About this Research Topic
Organic acids play an integral role in plant primary metabolism, where they are involved in fundamental pathways such as, the tricarboxylic acid cycle, C3-, C4- and CAM-photosynthesis and the glyoxylate cycle. They also arise as products of the degradation of more reduced compounds and are interconverted in many plant tissues. Organic acids, such as malate, fumarate, lactate, and citrate, have essential functions in many cellular processes such as stomatal function, phosphorous acquisition, aluminium tolerance, communication with microorganisms, CO2 concentrating metabolism, temporary carbon storage, interchange of reductive power among subcellular compartments, and pH regulation. They also play a critical role in the regulation of plant development and growth, as well as in regulation of both primary and specialized metabolic pathways, some of which are involved in the response to both abiotic and biotic stress. Moreover, they play roles as signalling molecules, not only as allosteric regulators of many key enzymes, but also as modulators of gene expression.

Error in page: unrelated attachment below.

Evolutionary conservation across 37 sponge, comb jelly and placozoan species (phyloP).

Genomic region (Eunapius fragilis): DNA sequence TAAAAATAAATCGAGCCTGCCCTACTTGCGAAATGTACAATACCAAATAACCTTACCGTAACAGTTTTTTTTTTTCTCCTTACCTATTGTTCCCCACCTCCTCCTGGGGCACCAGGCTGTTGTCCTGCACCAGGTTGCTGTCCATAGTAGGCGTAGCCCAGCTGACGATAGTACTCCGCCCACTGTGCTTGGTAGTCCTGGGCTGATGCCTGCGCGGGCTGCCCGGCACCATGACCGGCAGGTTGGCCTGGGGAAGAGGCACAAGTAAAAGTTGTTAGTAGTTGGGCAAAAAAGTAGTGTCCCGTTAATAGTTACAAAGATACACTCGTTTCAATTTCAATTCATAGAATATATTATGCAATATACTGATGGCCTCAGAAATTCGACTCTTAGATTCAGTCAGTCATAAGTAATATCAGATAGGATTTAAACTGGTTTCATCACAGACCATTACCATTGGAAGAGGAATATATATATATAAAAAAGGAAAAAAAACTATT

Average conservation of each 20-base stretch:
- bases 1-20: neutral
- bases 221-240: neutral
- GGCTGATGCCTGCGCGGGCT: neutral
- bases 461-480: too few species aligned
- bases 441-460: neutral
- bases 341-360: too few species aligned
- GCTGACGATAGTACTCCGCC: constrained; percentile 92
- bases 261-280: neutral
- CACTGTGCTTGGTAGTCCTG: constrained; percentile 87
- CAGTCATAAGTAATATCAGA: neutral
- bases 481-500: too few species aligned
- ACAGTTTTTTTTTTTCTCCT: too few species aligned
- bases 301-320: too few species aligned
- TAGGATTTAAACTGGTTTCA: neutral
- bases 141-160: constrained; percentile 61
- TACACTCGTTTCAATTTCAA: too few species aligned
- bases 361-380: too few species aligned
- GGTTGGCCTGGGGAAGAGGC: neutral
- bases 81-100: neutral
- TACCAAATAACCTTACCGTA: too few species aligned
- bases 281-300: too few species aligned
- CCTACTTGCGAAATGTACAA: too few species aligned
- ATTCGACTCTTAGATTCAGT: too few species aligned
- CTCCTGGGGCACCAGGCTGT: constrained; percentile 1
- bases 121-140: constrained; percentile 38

Therefore, it is valuable to overview recent progress and concepts on the diverse role of organic acids in plants, even more considering the unexpected physiological roles that have been revealed in the last years for these `old known´ metabolites. This research topic collects contributions from different facets of plant biology to bring together, and integrate in a comprehensive view the latest advances in our understanding of the multiple functions of plant organic acids, as well as of the diverse metabolic pathways involved in the metabolism of these compounds. We welcome all types of articles related to the role and involvement of organic acids in plant cellular functions, including original research papers, reviews, mini reviews, methods, commentaries, and opinions.
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